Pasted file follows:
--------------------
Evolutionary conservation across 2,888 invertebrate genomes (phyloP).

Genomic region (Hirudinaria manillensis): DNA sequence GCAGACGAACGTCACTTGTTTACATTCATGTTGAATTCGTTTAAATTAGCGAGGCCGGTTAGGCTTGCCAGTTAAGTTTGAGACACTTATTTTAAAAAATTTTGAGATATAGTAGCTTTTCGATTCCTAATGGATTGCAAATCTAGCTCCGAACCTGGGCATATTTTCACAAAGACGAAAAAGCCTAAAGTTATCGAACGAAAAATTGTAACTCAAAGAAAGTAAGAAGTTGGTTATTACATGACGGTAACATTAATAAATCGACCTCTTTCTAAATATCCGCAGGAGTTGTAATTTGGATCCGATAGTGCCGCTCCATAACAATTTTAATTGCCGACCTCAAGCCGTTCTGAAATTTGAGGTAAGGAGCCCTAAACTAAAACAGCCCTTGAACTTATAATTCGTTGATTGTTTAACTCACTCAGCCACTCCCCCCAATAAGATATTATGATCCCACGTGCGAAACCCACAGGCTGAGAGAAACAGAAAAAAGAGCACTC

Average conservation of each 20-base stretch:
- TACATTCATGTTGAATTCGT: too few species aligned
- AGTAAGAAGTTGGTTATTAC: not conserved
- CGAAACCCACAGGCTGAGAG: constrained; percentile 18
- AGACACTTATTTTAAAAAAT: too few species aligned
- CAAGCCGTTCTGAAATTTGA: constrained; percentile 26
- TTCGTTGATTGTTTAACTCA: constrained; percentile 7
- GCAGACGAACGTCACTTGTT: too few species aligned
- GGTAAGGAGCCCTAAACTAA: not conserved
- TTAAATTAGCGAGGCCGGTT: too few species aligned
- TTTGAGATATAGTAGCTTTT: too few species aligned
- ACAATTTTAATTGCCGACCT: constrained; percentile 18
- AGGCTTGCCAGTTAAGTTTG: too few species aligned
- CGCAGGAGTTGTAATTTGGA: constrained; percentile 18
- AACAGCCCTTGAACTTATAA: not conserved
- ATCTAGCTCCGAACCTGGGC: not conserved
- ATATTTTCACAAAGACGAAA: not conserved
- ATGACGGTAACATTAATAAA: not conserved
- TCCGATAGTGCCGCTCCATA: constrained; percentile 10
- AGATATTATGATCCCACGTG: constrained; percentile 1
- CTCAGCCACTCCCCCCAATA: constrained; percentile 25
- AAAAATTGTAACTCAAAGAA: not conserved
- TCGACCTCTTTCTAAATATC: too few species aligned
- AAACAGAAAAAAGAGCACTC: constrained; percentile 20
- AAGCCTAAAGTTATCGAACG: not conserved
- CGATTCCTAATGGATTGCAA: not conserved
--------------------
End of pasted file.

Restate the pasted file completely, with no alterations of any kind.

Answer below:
Evolutionary conservation across 2,888 invertebrate genomes (phyloP).

Genomic region (Hirudinaria manillensis): DNA sequence GCAGACGAACGTCACTTGTTTACATTCATGTTGAATTCGTTTAAATTAGCGAGGCCGGTTAGGCTTGCCAGTTAAGTTTGAGACACTTATTTTAAAAAATTTTGAGATATAGTAGCTTTTCGATTCCTAATGGATTGCAAATCTAGCTCCGAACCTGGGCATATTTTCACAAAGACGAAAAAGCCTAAAGTTATCGAACGAAAAATTGTAACTCAAAGAAAGTAAGAAGTTGGTTATTACATGACGGTAACATTAATAAATCGACCTCTTTCTAAATATCCGCAGGAGTTGTAATTTGGATCCGATAGTGCCGCTCCATAACAATTTTAATTGCCGACCTCAAGCCGTTCTGAAATTTGAGGTAAGGAGCCCTAAACTAAAACAGCCCTTGAACTTATAATTCGTTGATTGTTTAACTCACTCAGCCACTCCCCCCAATAAGATATTATGATCCCACGTGCGAAACCCACAGGCTGAGAGAAACAGAAAAAAGAGCACTC

Average conservation of each 20-base stretch:
- TACATTCATGTTGAATTCGT: too few species aligned
- AGTAAGAAGTTGGTTATTAC: not conserved
- CGAAACCCACAGGCTGAGAG: constrained; percentile 18
- AGACACTTATTTTAAAAAAT: too few species aligned
- CAAGCCGTTCTGAAATTTGA: constrained; percentile 26
- TTCGTTGATTGTTTAACTCA: constrained; percentile 7
- GCAGACGAACGTCACTTGTT: too few species aligned
- GGTAAGGAGCCCTAAACTAA: not conserved
- TTAAATTAGCGAGGCCGGTT: too few species aligned
- TTTGAGATATAGTAGCTTTT: too few species aligned
- ACAATTTTAATTGCCGACCT: constrained; percentile 18
- AGGCTTGCCAGTTAAGTTTG: too few species aligned
- CGCAGGAGTTGTAATTTGGA: constrained; percentile 18
- AACAGCCCTTGAACTTATAA: not conserved
- ATCTAGCTCCGAACCTGGGC: not conserved
- ATATTTTCACAAAGACGAAA: not conserved
- ATGACGGTAACATTAATAAA: not conserved
- TCCGATAGTGCCGCTCCATA: constrained; percentile 10
- AGATATTATGATCCCACGTG: constrained; percentile 1
- CTCAGCCACTCCCCCCAATA: constrained; percentile 25
- AAAAATTGTAACTCAAAGAA: not conserved
- TCGACCTCTTTCTAAATATC: too few species aligned
- AAACAGAAAAAAGAGCACTC: constrained; percentile 20
- AAGCCTAAAGTTATCGAACG: not conserved
- CGATTCCTAATGGATTGCAA: not conserved